"One could scarcely imagine a better concise guide to the Scrolls that John Collins's The Dead Sea Scrolls: A Biograohy. Collins, who teaches at Yale, writes with clarity and liveliness, and throughout his account exercises great judiciousness, a quality that has not always been prominent in discussions of this subject."--Robert Alter, London Review of Books "This compact book, part of the Lives of Great Religious Books series, is not so much about what the Dead Sea Scrolls are but, rather, how the arguments around them have impacted Christianity, Judaism, and the wider world. Collins writes engagingly about the history of the Scrolls and examines the debates and conclusions that various scholars have put forth about who wrote the Scrolls, what the location of their discovery means, and the way the wide-ranging writings have been used to promote various positions... A solid introduction that offers plenty of information."--Ilene Cooper, Booklist "This is a very readable description of Dead Sea Scrolls' story, from their discovery at an archaeological site in the West Bank to recent events inspired by them."--Devorah Bennu, GrrlScentist "[Collins] brings clarity and acuity to a subject that has often attracted myth-makers and special pleaders... [He] also allows us to see that the acrimonious debates about the origin, meaning and significance of the Dead Sea Scrolls are actually quite consequential to any reader who wonders how the Bible itself and the Bible-based religions actually entered the world."--Jonathan Kirsch, Jewish Journal "Offers insights into the passionate debates that have swirled around [the Dead Sea Scrolls] since their startling discovery. One of the topics he explores is the extent to which they broadly reflect the Judaism of that era."--Sheldon Kirshner, Canadian Jewish News "In his short, sharp, snappy 'biography', [Collins] rehearses all the various theories on the scrolls, separates the wheat from the chaff, and brings light to the darkness. This is not simply a digest. Collins takes our hand and guides us to oh-so-reasonable conclusions."--Peter Stanford, The Independent "The scrolls have had the experts fighting over them like cats in a sack, but for the rest of us, they are of curiosity value only... These stories of backbiting and backstabbing make Collin's book a feast for the eyes."--Nigel Nelson, Tribune (U.K.) "The Dead Sea Scrolls: A Biography is an important contribution because Collins analyzes and summarizes the essence, content and problematic aspects of the Dead Sea Scrolls and their scholars... In today's politicized world of academia, unfortunately, the Jewish context and content of the Scrolls and the site and the Jewish world of Jesus and his disciples must be restated and demonstrated constantly. Accordingly, John Collins' book contributes to debunking fraudulent political claims against the presence of Jews and the very essence of Jewish history and Jewish religion in the Land of Israel."--Rivkah Fishman-Duker, Scholars for Peace in the Middle East "Collins writes in a clear and precise style... Here he addresses the different interpretations presented by scholars, providing a good summary of historical debate about the Scrolls."--Choice "This series contains the latest scholarship about a specific subject, gives great opportunity for acquiring a limited but significant amount of knowledge, and enthuses readers to go into it in much more detail."--Charles H. Middleburgh, Charles Middleburgh Blog "In sum, this is an excellent introduction to a complex subject, lucid and remarkably irenic."--Roger S. Bagnall, Bryn Mawr Classical Review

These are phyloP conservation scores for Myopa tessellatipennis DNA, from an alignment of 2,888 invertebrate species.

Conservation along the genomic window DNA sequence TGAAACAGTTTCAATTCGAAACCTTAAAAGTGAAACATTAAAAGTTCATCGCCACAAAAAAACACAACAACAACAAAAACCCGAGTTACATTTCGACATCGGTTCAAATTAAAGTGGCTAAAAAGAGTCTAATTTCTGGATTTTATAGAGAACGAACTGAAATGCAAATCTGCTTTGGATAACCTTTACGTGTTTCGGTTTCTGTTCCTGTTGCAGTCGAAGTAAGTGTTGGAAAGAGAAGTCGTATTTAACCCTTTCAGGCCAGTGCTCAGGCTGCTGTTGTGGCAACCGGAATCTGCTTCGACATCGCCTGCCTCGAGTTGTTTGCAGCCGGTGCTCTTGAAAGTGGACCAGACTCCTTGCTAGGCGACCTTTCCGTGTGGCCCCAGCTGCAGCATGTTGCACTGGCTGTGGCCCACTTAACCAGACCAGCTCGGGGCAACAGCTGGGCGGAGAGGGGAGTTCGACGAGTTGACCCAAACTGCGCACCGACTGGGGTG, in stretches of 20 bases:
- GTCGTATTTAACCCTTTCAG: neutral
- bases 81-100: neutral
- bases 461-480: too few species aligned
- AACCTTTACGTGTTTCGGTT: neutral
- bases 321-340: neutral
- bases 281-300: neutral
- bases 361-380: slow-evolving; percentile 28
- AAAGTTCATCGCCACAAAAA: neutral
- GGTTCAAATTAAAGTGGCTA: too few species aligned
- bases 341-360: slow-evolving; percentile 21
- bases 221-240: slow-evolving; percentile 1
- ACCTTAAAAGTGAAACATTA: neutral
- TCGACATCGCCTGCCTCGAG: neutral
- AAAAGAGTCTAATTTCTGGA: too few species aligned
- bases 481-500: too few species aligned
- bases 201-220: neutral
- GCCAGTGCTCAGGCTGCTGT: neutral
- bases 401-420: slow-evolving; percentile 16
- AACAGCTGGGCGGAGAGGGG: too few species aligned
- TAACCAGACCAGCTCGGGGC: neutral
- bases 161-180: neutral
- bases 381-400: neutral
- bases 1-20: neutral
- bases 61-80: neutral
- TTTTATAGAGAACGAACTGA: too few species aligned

"This is a marvelously readable, informative, and reliable general introduction to everything associated with Qumran, and provides valuable insights into the impact of the scrolls on the Bible, ancient Judaism, and budding Christianity. It is highly recommended as one of the best guides for anyone wishing to approach the greatest Hebrew manuscript discovery of modern times."--Geza Vermes, professor emeritus of Jewish studies, University of Oxford "This up-to-date and concise handbook introduces readers to profound discussions of theological, historical, and canonical issues, and to the savory details and gossip surrounding the discovery and publication of the scrolls. Written in Collins's original, witty style, the book is a must for anyone who wants to learn about the scrolls, novice and specialist alike."--Emanuel Tov, Hebrew University of Jerusalem, former editor in chief of the Dead Sea Scrolls Publication Project "This book is right up to date, and is written by a scholar who has been at the very center of scrolls scholarship for several decades. What sets it apart is Collins's expert and sensible analysis of the theories scholars have crafted about the Dead Sea Scrolls in the sixty-five years since they were first discovered."--James C. VanderKam, author of "The Dead Sea Scrolls Today" "This is an excellent introduction to the scrolls and a great read. Collins has a distinctive perspective and voice, and writes lucidly and engagingly. His well-known scholarly judiciousness is everywhere in evidence--a virtue in short supply in some areas of scrolls study. There is no other volume that does quite what this one does."--Philip Alexander, author of "The Mystical Texts: Songs of the Sabbath Sacrifice and Related Manuscripts"
Table of contents
Preface vii Chapter 1 The Discovery of the Scrolls 1 Chapter 2 The Essenes 33 Chapter 3 The Site of Qumran 67 Chapter 4 The Scrolls and Christianity 96 Chapter 5 The Scrolls and Judaism 147 Chapter 6 The Scrolls and the Bible 185 Chapter 7 The Battle for the Scrolls 213 Appendix Personalities in the Discovery and Subsequent Controversies 243 Notes 247 Glossary 259 Bibliography 263 Indexes 265 Ancient Texts 265 Names 267 Places 270 Subjects 27